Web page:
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The cancellation of the inaugural Challenger Series event for women is a setback to their aspirations, but the Springbok Women's Sevens team will not give up on their drive to become a core team on the HSBC World Rugby Sevens Series.
That was the reaction from Imbokodo coach Paul Delport in response to the news that the Stellenbosch event, that was originally scheduled for 28-29 March at the Danie Craven Stadium but then postponed, has now been officially cancelled as World Rugby adjusted their tournament schedules due to the COVID-19 pandemic.
The Challenger Series for men was also cancelled, as well as the remainder of the HSBC World Rugby Sevens Series for 2019/20.
The Challenger Series was launched by World Rugby earlier this year to boost rugby sevens’ development across the globe, particularly in emerging nations, and this objective remains a key priority, providing a promotion pathway into the HSBC World Rugby Sevens Series.
There will be no promotion or relegation in the women’s series this year due to the cancellation of the inaugural Challenger Series event in Stellenbosch. This leaves the Imbokodo outside the 11 core teams and dependent on invites to play in World Series events.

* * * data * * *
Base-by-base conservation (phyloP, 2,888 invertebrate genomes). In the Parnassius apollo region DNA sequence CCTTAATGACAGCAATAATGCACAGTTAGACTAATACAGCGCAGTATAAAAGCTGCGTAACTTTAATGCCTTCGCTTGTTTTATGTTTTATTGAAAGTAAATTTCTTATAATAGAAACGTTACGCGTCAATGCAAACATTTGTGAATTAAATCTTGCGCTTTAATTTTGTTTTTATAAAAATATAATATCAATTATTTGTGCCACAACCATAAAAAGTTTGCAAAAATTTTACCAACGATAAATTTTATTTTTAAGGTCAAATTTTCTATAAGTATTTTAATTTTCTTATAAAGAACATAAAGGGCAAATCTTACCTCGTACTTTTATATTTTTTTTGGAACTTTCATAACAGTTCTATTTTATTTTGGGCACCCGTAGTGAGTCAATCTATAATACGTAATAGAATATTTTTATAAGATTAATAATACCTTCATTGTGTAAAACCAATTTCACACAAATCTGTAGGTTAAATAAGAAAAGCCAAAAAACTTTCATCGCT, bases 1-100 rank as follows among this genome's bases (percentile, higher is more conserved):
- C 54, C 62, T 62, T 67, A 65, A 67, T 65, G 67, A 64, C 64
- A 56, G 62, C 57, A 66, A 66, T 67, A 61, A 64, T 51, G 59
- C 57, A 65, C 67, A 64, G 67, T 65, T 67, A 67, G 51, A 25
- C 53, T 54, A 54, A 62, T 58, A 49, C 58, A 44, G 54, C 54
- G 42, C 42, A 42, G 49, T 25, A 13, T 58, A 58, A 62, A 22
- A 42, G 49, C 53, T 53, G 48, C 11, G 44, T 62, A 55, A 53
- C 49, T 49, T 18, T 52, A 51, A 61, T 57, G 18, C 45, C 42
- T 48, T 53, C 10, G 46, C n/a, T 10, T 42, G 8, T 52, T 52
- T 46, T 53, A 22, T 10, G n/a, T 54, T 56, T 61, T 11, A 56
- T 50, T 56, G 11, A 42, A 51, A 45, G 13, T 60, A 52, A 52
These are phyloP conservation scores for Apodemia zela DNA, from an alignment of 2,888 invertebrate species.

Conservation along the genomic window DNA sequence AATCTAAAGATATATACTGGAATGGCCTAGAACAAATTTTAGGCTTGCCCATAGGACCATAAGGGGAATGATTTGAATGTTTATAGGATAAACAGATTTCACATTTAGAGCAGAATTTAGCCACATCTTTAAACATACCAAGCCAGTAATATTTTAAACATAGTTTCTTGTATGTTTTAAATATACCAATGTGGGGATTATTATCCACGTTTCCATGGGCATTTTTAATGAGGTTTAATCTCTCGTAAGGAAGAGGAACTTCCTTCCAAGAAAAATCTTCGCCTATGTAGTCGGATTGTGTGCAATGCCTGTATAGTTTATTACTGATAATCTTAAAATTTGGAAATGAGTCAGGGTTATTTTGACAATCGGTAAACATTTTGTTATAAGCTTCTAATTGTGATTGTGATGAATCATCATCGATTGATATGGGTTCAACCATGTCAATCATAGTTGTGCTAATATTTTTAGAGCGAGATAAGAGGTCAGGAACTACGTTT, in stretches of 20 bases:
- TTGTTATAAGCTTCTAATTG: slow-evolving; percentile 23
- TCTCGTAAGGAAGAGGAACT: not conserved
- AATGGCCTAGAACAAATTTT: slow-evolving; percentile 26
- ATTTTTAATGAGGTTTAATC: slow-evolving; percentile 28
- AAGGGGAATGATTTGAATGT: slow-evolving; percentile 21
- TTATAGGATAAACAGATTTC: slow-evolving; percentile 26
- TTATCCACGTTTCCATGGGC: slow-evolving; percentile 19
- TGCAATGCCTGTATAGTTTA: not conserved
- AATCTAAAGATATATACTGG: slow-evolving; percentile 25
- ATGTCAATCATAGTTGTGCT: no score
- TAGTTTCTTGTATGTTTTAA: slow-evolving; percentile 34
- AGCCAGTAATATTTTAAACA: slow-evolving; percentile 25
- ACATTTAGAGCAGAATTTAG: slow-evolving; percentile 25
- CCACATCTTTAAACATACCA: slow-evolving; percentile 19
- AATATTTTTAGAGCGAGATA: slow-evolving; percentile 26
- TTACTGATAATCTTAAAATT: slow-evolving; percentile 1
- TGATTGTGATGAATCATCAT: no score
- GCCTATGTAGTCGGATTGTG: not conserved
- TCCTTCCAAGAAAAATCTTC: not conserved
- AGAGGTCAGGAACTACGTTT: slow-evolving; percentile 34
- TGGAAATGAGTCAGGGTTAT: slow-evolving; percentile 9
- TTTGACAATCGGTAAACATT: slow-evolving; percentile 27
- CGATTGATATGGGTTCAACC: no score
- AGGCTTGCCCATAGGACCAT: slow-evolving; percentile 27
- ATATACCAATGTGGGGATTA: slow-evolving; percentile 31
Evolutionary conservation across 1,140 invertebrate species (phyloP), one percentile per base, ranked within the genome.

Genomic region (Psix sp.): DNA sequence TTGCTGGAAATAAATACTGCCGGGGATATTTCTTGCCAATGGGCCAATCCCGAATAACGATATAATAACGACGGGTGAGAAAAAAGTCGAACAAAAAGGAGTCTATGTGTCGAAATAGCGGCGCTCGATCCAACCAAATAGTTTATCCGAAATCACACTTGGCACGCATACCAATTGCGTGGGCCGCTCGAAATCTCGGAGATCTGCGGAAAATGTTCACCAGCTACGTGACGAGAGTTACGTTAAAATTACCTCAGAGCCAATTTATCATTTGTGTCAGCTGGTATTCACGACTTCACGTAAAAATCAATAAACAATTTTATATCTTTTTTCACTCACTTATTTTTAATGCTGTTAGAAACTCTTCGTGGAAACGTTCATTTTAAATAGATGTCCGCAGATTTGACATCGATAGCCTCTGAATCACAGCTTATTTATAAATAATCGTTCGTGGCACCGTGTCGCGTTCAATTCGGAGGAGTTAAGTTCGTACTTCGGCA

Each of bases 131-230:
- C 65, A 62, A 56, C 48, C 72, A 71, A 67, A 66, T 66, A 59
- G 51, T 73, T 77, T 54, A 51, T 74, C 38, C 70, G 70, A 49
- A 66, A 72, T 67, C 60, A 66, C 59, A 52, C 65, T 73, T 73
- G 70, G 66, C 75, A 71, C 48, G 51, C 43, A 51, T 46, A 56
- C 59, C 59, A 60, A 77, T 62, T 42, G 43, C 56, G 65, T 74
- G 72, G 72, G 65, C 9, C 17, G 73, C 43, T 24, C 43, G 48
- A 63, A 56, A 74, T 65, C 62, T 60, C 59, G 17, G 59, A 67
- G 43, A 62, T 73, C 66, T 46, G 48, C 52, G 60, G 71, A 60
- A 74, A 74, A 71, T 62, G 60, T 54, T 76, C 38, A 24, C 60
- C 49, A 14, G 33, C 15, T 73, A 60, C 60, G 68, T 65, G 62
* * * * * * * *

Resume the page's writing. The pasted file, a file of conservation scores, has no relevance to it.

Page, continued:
The Springbok Women's Sevens team won Rugby Africa's Sevens title last year and played in the HSBC Cape Town Sevens in December, when 12 women's teams participated for the first time. South Africa finished 10th in Cape Town.
“We are all fully respectful and supportive of World Rugby's decision,” said Delport.
“It does mean that we will only be able to contest for a core spot next season, which is not what we had planned for, but other teams such as China, Japan and Kenya are in the same position.
“We need to make the best of the extended time created by this and we are keen to do so.”
World Rugby Chairman Sir Bill Beaumont said in an earlier statement: “While it is extremely disappointing for players, fans, organisers and everyone involved to have to cancel these events due to the global COVID-19 pandemic, the health and wellbeing of the rugby community and wider society remains the number one priority.
“These difficult decisions have been taken following detailed consultation with our union partners and in line with advice from the various government and public health agencies around the world, given the global nature of the HSBC World Rugby Sevens Series.
“Rugby sevens is a key driver of global growth for our sport, particularly in emerging nations, and it firmly remains a top priority for our organisation. As we begin to see light at the end of the tunnel, 2021 has potential to be a very exciting year for rugby sevens with the Tokyo Olympic Games on the horizon.”
With the outstanding tournaments in Langford, Paris and Hong Kong cancelled, New Zealand was crowned champions. The full log of the HSBC World Rugby Sevens Series can be downloaded here (https://bit.ly/2Vw5zJY).
Distributed by APO Group on behalf of South African Rugby Union.
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